Written by Kerin O'Keefe

Don Fiorino 2016 Barbaresco Riserva (free access)

An ode to Barbaresco’s late parish priest Don Fiorino Marengo who in 1958 united 19 growers and founded the Produttori del Barbaresco cooperative cellar, the wine is a blend of grapes from the best vineyard sites.

© Kerin O’Keefe | Produttori del Barbaresco Don Fiorino Riserva 2016

It’s not every day – every year or even every decade – that Produttori del Barbaresco adds a new wine to their already impressive lineup of single vineyard Riservas and their classic Barbaresco. So when Produttori’s Managing Director Aldo Vacca poured the just-released 2016 Don Fiorino Barbaresco Riserva during a recent visit to the winery, I was more than a little intrigued.

And I wasn’t disappointed: This is one of the most exciting wines I tried from Barbaresco this year.

An ode to Barbaresco’s late parish priest Don Fiorino Marengo who in 1958 united 19 growers and founded the Produttori del Barbaresco cooperative cellar, the wine is a blend of grapes from the best vineyard sites. 50% of the grapes come from Produttori’s nine famous crus of single-vineyard Riserva fame (Asili, Montefico, Montestefano, Muncagota, Ovello, Pajè, Pora, Rabajà, Rio Sordo) while 50% hail from other important, if behind-the scenes vineyards that normally go into the firm’s classic Barbaresco Annata (Basarin, Cottà, Cole, Fasèt, San Cristoforo).

One of the greatest of the Modern Day vintages in Langa, 2016 produced wines with finesse, balance and energy, and it’s an ideal vintage to dedicate to Don Fiorino. After fermentation and 30 days of skin maceration, it aged for thirty months in 25hl French casks. It’s gorgeous, with serious aging potential (subscription required to see full review, click on Italian Wine Reviews).

Produttori del Barbaresco

Located in the center of Barbaresco, this is one of the best cooperative cellars in Italy. From the very beginning, unlike other cooperative cellars, Produttori paid its growers based first and foremost on the quality of the grapes as opposed to quantity. Today the winery uses a spectrophotometer to quickly judge the quality of the grapes as growers deliver their harvest to the winery.

Also since the beginning, Produttori makes wines exclusively with Nebbiolo. While this may seem like a no-brainer these days, foregoing Barbera and Dolcetto in the mid-20th century was a risky move. And as in 1958, today’s 54 cooperative members have to deliver all their Nebbiolo to Produttori, thus making sure farmers don’t keep the best grapes for themselves.

Besides their archetypical straight Barbaresco made from various vineyard sites, the firm’s iconic single-vineyard Riservas are among the best quality-to-price ratio offerings in Italian wine.

Domizio Cavazza and Don Fiorino

Produttori del Barbaresco rose from the ashes of the first Barbaresco cooperative, the Cantina Sociale del Barbaresco, founded by Domizio Cavazza. Cavazza, considered the Father of Barbaresco, was the first headmaster of the Royal Enological School of Alba and was among the first to believe in the great vocation of the Barbaresco hills to make outstanding wines from Nebbiolo. Cavazza bought the Barbaresco castle, outfitted its cellar and united nine growers to make the first wine labeled as Barbaresco in 1894. After a successful start, Cavazza’s premature death in 1913 followed by the First World War and ensuing poverty greatly compromised production. The final blow came with Fascism, and its mandate that farmers focus on essential food staples including wheat, orchard fruit and cattle breeding. The Cantina Sociale closed its doors in 1925.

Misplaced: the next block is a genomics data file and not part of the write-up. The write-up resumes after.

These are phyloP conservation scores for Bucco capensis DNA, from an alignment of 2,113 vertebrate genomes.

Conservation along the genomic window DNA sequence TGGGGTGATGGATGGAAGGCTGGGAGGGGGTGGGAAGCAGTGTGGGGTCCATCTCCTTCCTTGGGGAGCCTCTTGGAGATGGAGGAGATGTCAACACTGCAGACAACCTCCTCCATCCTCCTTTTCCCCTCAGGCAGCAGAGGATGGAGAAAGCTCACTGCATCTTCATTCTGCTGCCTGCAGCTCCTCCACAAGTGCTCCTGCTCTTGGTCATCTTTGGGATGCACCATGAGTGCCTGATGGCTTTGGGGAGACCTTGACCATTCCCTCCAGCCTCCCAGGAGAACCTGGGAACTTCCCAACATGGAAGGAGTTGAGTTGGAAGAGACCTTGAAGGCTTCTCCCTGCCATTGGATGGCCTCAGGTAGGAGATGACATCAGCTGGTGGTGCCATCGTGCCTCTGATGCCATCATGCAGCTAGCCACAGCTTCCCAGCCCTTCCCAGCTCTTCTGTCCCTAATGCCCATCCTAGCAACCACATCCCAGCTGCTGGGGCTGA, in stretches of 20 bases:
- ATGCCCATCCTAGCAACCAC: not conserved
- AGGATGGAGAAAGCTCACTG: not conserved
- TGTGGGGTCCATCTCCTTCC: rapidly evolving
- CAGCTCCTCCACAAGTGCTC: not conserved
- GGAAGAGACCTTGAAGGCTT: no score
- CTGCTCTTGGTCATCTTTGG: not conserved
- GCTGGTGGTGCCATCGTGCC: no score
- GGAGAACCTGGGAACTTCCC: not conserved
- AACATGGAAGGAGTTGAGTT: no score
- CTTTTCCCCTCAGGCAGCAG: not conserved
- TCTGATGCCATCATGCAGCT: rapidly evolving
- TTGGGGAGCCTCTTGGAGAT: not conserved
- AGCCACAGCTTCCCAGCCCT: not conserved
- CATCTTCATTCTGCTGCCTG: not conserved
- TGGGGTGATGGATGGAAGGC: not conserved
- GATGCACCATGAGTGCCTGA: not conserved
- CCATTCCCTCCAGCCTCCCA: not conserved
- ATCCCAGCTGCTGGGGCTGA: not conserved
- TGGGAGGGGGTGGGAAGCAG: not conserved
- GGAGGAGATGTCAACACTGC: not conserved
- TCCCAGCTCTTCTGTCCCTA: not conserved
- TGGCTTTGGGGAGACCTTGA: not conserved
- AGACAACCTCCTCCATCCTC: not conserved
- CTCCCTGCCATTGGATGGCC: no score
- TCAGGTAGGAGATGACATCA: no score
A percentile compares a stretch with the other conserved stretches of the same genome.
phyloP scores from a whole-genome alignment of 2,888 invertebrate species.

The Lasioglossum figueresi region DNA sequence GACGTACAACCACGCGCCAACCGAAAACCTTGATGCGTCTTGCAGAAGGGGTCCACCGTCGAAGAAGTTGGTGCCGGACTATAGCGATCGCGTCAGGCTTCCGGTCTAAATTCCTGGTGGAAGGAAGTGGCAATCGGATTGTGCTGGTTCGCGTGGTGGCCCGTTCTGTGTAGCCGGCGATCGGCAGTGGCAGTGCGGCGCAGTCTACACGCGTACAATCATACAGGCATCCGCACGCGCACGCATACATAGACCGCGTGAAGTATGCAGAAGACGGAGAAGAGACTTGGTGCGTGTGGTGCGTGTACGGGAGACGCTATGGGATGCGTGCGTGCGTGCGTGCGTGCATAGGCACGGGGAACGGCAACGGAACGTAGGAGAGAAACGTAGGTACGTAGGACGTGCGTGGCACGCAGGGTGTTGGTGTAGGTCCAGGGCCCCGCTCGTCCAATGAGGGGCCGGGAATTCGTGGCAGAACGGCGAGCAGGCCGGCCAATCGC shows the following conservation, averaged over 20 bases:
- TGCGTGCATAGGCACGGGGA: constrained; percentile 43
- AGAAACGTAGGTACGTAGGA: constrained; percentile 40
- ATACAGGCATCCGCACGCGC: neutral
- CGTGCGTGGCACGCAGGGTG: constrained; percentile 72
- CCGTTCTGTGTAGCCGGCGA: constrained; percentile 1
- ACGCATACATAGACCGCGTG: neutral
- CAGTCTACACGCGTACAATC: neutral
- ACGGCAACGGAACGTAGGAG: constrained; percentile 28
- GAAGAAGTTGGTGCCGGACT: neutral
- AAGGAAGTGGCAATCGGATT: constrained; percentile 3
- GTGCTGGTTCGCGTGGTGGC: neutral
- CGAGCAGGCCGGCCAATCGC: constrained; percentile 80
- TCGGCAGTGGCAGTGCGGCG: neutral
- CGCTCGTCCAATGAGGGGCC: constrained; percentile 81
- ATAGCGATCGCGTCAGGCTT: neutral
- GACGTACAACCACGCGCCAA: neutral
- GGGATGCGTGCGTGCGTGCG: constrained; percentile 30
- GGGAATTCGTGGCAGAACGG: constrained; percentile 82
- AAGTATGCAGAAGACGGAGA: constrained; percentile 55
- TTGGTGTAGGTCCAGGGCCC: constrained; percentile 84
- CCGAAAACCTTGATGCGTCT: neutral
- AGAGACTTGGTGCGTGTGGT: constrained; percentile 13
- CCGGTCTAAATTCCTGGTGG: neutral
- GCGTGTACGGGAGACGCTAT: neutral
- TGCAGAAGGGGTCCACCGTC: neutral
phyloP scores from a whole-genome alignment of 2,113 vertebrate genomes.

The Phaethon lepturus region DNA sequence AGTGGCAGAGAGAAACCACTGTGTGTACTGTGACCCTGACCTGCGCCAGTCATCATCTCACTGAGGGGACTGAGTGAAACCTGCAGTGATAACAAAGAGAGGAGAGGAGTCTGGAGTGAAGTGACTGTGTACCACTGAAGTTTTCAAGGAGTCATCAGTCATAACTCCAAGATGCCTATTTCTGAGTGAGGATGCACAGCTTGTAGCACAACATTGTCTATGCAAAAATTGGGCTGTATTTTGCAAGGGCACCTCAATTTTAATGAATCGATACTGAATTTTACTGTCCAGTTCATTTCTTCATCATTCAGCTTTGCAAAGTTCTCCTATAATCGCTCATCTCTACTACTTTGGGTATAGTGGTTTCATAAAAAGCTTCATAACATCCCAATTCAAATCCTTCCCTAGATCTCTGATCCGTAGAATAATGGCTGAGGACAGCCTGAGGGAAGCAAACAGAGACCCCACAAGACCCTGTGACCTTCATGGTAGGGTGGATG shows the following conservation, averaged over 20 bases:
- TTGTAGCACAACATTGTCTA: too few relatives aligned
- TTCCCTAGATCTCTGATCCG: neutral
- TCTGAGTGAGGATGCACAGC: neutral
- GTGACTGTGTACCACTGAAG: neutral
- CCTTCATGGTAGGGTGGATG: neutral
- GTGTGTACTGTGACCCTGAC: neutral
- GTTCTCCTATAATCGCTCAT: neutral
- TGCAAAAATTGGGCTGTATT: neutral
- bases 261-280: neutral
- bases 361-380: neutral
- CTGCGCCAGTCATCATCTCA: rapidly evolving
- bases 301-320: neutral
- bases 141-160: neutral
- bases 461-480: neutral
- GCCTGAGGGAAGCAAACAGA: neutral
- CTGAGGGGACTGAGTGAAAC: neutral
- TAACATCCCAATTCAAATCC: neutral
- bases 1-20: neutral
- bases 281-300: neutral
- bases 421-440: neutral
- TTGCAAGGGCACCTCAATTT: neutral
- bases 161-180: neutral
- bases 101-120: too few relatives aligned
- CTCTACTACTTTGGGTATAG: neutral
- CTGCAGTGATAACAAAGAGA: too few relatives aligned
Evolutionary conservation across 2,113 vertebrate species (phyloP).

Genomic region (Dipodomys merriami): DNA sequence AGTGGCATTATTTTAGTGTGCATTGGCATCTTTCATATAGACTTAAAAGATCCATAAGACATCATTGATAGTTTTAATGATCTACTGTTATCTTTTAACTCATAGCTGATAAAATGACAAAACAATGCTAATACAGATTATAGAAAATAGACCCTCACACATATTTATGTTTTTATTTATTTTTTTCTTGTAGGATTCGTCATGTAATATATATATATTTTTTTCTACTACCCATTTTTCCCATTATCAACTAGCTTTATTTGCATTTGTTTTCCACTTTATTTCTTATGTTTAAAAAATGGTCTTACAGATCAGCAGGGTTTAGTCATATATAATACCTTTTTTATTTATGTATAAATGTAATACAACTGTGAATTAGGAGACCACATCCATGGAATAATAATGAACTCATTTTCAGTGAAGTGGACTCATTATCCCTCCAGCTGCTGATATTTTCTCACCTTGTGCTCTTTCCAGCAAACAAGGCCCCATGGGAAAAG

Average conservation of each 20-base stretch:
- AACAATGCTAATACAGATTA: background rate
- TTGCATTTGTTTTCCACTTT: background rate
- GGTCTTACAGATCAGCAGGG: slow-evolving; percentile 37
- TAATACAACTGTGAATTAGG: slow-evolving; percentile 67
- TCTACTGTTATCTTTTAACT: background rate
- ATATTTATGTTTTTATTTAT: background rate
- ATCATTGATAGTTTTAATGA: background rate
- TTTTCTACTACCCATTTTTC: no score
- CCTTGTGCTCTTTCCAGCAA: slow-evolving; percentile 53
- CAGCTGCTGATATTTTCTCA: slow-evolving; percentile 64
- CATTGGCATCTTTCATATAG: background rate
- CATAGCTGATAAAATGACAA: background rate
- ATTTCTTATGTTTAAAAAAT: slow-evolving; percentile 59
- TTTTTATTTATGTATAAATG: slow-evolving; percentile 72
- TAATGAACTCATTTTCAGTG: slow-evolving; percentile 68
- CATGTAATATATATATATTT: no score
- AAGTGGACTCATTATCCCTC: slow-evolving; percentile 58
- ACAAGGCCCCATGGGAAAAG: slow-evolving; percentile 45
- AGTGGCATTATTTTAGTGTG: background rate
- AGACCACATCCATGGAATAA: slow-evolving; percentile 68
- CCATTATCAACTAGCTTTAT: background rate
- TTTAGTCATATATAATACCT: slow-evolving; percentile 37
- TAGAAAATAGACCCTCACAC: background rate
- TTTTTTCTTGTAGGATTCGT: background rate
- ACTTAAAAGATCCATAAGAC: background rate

© Kerin O’Keefe | Aldo Vacca with the statue of Don Fiorino Marengo, Produttori del Barbaresco

Don Fiorino Marengo arrived in Barbaresco in 1948. He realized that his parish would cease to exist if local families continued to leave the countryside to work in the factories in Alba and Turin. To entice farmers to stay, the parish priest united nineteen growers and founded the Produttori del Barbaresco cooperative in 1958.

According to a touching account on Don Fiorino written by Celestino Vacca, who helped Don Fiorino create Produttori and was its director from 1958 until 1984, the cooperative cellar changed the course of history for Barbaresco but Don Fiorino was never able to enjoy its success. In 1960, during the construction of the new, and much needed modern cellar, tragedy struck when a young worker was electrocuted by a live wire.

According to the article, written in 2005, Don Fiorino, never forgave himself for the accident, feeling that even though he had no direct role in the accident, he had wanted to build the new cellar and therefore was responsible in the young worker’s death.

Not long after the incident, Don Fiorino was transferred to another parish. The growers visited him once a year every year until his death in 1995 and implored him to visit Barbaresco and see first-hand the success of the cooperative cellar he created. He never visited the village again.

Chiesa di San Giovanni Battista in Barbaresco

But his memory lives large, along with Cavazza, in the minds of all the growers and winemakers in Barbaresco, who credit him with the success of their denomination.

If Cavazza is the father of Barbaresco, then Don Fiorino is the god-father of the denomination and the Produttori del Barbaresco Don Fiorino 2016 Riserva is a fitting tribute.

The next Don Fiorino Riserva is slotted for the 2021 vintage.

Kerin O’Keefe May 2023 ©kerinokeefe.com

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